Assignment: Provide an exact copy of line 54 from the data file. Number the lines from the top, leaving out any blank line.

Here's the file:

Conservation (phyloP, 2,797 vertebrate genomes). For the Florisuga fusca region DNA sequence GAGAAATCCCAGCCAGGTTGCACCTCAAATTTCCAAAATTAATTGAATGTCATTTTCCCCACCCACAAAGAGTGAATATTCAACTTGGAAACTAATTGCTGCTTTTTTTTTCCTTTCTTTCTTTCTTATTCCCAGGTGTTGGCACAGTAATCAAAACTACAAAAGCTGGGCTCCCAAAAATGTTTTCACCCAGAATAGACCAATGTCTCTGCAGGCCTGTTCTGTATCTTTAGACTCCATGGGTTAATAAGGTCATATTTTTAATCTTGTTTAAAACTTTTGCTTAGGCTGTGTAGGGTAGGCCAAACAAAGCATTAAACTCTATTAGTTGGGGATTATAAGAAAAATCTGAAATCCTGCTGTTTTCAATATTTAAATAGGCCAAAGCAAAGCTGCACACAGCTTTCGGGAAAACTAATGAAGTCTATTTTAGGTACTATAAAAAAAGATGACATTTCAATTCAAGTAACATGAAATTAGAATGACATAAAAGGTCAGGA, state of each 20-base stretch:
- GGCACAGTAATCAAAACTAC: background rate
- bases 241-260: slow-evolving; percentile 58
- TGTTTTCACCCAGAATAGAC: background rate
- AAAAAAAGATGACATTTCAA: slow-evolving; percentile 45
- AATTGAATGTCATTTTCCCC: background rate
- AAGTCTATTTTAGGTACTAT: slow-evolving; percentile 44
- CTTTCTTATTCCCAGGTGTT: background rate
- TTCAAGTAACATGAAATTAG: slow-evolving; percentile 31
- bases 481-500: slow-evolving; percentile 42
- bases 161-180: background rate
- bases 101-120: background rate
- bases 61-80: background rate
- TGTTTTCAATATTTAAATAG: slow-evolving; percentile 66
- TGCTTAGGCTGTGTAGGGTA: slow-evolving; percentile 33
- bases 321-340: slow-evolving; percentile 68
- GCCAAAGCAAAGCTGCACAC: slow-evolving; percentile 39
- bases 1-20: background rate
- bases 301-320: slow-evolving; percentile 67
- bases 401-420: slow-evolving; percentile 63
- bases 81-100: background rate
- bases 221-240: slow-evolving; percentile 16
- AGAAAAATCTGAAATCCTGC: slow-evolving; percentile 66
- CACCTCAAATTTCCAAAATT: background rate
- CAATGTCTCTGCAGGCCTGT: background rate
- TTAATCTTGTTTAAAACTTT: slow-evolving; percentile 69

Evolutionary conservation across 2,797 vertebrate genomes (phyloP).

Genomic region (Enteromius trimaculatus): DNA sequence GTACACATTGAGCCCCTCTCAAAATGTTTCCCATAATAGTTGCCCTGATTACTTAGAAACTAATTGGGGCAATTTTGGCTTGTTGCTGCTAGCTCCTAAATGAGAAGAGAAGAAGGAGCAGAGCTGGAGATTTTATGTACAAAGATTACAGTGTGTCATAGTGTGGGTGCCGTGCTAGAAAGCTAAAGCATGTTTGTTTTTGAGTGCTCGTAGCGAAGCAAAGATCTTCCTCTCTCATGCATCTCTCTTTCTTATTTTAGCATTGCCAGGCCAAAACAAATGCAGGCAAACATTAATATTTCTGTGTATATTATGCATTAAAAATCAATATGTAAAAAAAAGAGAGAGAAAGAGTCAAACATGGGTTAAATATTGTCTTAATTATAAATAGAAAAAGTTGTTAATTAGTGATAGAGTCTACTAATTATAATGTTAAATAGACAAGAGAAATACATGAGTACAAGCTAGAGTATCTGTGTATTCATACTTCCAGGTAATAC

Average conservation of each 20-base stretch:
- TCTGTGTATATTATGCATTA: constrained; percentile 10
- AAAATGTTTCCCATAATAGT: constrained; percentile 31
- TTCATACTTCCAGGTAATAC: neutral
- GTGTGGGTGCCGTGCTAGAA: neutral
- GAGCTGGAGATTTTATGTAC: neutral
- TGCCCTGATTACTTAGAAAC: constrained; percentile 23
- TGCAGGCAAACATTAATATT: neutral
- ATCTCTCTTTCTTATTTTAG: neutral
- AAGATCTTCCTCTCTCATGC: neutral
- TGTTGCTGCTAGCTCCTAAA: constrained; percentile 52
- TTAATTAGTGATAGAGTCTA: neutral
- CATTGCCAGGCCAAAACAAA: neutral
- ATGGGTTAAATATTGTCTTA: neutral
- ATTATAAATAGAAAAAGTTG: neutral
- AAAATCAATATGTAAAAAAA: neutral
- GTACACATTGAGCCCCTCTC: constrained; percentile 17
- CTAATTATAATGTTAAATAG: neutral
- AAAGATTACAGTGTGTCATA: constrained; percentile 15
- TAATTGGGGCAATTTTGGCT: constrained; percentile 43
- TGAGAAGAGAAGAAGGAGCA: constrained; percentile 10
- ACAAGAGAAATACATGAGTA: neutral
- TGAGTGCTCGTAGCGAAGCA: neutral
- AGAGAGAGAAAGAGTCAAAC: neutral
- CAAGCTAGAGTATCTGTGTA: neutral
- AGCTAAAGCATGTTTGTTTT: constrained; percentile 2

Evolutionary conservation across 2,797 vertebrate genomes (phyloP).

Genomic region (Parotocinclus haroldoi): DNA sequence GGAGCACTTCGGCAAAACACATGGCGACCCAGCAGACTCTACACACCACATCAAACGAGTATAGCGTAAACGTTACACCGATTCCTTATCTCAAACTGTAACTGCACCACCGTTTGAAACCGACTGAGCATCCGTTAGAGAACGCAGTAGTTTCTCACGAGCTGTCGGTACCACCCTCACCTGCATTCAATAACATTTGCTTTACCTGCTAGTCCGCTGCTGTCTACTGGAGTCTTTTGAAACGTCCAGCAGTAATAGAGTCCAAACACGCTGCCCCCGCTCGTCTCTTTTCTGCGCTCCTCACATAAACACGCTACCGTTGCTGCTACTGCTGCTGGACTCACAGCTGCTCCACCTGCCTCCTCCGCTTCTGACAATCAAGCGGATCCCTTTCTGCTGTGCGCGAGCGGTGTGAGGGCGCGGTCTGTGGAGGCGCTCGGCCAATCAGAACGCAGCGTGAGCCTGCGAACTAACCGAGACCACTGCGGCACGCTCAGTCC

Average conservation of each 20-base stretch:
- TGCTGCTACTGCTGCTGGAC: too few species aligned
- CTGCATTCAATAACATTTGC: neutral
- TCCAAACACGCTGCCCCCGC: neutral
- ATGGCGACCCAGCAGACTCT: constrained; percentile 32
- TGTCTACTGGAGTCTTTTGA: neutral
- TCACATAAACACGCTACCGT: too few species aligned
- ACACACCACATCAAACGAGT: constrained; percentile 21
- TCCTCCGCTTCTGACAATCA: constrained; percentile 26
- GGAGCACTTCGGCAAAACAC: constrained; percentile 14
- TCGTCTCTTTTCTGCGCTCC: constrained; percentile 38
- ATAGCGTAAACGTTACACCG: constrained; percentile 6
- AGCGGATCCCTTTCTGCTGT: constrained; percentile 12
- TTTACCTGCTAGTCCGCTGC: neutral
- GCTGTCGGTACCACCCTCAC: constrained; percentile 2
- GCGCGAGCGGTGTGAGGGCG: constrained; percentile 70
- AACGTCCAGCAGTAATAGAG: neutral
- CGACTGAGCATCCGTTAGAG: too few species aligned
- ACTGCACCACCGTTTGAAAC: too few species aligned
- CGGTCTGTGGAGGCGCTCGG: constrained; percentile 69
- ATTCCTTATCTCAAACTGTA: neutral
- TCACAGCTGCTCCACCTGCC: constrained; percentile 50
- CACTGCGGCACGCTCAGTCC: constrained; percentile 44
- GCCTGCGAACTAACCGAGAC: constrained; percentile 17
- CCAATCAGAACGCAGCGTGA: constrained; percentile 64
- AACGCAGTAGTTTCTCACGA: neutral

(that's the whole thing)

- AGCTAAAGCATGTTTGTTTT: constrained; percentile 2